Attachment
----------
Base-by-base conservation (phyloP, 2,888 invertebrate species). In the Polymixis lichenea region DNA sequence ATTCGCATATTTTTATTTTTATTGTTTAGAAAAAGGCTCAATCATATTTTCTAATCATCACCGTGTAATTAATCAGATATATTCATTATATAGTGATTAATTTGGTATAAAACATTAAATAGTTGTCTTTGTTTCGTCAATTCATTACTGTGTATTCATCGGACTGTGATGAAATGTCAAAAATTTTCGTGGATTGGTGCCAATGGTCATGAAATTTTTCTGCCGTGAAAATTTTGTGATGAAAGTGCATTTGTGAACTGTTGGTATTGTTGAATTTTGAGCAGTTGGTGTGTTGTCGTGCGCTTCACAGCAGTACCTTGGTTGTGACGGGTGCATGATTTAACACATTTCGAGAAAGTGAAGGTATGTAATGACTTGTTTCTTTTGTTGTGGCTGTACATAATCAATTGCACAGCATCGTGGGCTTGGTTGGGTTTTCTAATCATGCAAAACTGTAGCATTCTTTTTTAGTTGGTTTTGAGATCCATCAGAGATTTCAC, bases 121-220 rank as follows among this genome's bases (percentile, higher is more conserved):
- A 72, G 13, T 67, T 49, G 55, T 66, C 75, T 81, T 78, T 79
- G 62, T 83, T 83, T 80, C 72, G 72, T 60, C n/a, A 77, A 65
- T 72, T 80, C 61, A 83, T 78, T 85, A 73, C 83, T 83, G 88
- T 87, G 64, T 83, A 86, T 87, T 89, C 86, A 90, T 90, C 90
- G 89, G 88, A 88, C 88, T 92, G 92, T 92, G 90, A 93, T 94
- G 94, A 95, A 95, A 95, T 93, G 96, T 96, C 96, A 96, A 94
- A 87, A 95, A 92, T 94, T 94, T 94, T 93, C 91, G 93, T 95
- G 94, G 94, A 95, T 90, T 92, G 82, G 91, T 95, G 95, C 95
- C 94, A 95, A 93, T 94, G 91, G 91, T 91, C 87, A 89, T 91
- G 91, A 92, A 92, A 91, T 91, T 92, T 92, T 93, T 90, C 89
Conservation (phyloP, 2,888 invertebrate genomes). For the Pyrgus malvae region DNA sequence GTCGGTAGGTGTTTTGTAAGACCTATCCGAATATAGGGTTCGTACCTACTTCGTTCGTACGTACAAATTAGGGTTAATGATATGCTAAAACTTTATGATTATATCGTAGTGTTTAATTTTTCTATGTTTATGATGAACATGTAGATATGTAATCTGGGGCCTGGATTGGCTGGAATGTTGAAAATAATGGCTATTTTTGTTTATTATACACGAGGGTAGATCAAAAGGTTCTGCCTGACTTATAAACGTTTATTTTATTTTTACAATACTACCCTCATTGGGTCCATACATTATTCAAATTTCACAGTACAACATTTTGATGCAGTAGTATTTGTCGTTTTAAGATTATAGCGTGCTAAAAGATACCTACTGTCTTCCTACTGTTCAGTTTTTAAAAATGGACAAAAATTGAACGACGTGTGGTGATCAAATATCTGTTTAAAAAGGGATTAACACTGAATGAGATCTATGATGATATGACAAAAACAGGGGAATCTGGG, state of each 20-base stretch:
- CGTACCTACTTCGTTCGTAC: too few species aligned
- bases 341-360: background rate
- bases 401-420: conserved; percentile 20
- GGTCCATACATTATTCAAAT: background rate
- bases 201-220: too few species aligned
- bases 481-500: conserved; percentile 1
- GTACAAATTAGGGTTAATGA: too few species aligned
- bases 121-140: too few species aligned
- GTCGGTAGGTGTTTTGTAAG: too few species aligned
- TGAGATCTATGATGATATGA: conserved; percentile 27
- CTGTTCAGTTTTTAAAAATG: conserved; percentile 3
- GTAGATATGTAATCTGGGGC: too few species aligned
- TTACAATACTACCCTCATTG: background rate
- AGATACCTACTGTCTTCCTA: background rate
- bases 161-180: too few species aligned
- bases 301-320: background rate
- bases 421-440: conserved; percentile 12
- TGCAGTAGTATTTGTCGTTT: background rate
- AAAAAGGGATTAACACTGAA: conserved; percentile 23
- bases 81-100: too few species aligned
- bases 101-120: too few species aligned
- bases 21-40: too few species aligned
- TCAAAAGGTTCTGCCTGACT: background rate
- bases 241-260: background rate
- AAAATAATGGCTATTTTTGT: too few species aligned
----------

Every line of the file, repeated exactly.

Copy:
Base-by-base conservation (phyloP, 2,888 invertebrate species). In the Polymixis lichenea region DNA sequence ATTCGCATATTTTTATTTTTATTGTTTAGAAAAAGGCTCAATCATATTTTCTAATCATCACCGTGTAATTAATCAGATATATTCATTATATAGTGATTAATTTGGTATAAAACATTAAATAGTTGTCTTTGTTTCGTCAATTCATTACTGTGTATTCATCGGACTGTGATGAAATGTCAAAAATTTTCGTGGATTGGTGCCAATGGTCATGAAATTTTTCTGCCGTGAAAATTTTGTGATGAAAGTGCATTTGTGAACTGTTGGTATTGTTGAATTTTGAGCAGTTGGTGTGTTGTCGTGCGCTTCACAGCAGTACCTTGGTTGTGACGGGTGCATGATTTAACACATTTCGAGAAAGTGAAGGTATGTAATGACTTGTTTCTTTTGTTGTGGCTGTACATAATCAATTGCACAGCATCGTGGGCTTGGTTGGGTTTTCTAATCATGCAAAACTGTAGCATTCTTTTTTAGTTGGTTTTGAGATCCATCAGAGATTTCAC, bases 121-220 rank as follows among this genome's bases (percentile, higher is more conserved):
- A 72, G 13, T 67, T 49, G 55, T 66, C 75, T 81, T 78, T 79
- G 62, T 83, T 83, T 80, C 72, G 72, T 60, C n/a, A 77, A 65
- T 72, T 80, C 61, A 83, T 78, T 85, A 73, C 83, T 83, G 88
- T 87, G 64, T 83, A 86, T 87, T 89, C 86, A 90, T 90, C 90
- G 89, G 88, A 88, C 88, T 92, G 92, T 92, G 90, A 93, T 94
- G 94, A 95, A 95, A 95, T 93, G 96, T 96, C 96, A 96, A 94
- A 87, A 95, A 92, T 94, T 94, T 94, T 93, C 91, G 93, T 95
- G 94, G 94, A 95, T 90, T 92, G 82, G 91, T 95, G 95, C 95
- C 94, A 95, A 93, T 94, G 91, G 91, T 91, C 87, A 89, T 91
- G 91, A 92, A 92, A 91, T 91, T 92, T 92, T 93, T 90, C 89
Conservation (phyloP, 2,888 invertebrate genomes). For the Pyrgus malvae region DNA sequence GTCGGTAGGTGTTTTGTAAGACCTATCCGAATATAGGGTTCGTACCTACTTCGTTCGTACGTACAAATTAGGGTTAATGATATGCTAAAACTTTATGATTATATCGTAGTGTTTAATTTTTCTATGTTTATGATGAACATGTAGATATGTAATCTGGGGCCTGGATTGGCTGGAATGTTGAAAATAATGGCTATTTTTGTTTATTATACACGAGGGTAGATCAAAAGGTTCTGCCTGACTTATAAACGTTTATTTTATTTTTACAATACTACCCTCATTGGGTCCATACATTATTCAAATTTCACAGTACAACATTTTGATGCAGTAGTATTTGTCGTTTTAAGATTATAGCGTGCTAAAAGATACCTACTGTCTTCCTACTGTTCAGTTTTTAAAAATGGACAAAAATTGAACGACGTGTGGTGATCAAATATCTGTTTAAAAAGGGATTAACACTGAATGAGATCTATGATGATATGACAAAAACAGGGGAATCTGGG, state of each 20-base stretch:
- CGTACCTACTTCGTTCGTAC: too few species aligned
- bases 341-360: background rate
- bases 401-420: conserved; percentile 20
- GGTCCATACATTATTCAAAT: background rate
- bases 201-220: too few species aligned
- bases 481-500: conserved; percentile 1
- GTACAAATTAGGGTTAATGA: too few species aligned
- bases 121-140: too few species aligned
- GTCGGTAGGTGTTTTGTAAG: too few species aligned
- TGAGATCTATGATGATATGA: conserved; percentile 27
- CTGTTCAGTTTTTAAAAATG: conserved; percentile 3
- GTAGATATGTAATCTGGGGC: too few species aligned
- TTACAATACTACCCTCATTG: background rate
- AGATACCTACTGTCTTCCTA: background rate
- bases 161-180: too few species aligned
- bases 301-320: background rate
- bases 421-440: conserved; percentile 12
- TGCAGTAGTATTTGTCGTTT: background rate
- AAAAAGGGATTAACACTGAA: conserved; percentile 23
- bases 81-100: too few species aligned
- bases 101-120: too few species aligned
- bases 21-40: too few species aligned
- TCAAAAGGTTCTGCCTGACT: background rate
- bases 241-260: background rate
- AAAATAATGGCTATTTTTGT: too few species aligned